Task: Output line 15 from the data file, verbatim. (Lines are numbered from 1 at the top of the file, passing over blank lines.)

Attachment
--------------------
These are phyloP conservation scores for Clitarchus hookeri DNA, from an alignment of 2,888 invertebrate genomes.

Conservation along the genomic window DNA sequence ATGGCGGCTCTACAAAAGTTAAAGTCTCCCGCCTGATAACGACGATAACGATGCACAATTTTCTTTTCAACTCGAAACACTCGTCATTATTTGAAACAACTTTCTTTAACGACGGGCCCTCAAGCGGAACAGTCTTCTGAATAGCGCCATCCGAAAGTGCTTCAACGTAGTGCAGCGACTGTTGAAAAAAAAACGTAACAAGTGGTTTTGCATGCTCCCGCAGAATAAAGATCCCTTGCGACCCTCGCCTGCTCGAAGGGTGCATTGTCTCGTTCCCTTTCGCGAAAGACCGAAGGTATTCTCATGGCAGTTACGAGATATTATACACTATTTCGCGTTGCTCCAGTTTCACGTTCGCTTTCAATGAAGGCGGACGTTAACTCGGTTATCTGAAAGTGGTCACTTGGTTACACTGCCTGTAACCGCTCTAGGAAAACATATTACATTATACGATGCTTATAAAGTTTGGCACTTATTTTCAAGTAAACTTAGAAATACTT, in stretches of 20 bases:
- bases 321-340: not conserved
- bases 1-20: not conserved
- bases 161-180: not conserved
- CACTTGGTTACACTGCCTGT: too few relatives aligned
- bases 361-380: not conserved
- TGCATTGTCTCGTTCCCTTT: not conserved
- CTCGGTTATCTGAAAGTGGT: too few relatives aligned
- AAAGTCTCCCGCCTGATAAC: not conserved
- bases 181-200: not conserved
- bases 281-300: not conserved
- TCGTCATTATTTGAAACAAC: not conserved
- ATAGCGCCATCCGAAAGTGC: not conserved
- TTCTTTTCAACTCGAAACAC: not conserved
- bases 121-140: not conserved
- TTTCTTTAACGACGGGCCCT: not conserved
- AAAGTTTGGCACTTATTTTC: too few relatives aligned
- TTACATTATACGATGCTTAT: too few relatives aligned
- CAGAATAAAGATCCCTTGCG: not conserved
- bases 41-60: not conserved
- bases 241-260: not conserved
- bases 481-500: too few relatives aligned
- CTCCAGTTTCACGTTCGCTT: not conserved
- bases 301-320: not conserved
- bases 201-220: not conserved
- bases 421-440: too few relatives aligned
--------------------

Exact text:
- TTCTTTTCAACTCGAAACAC: not conserved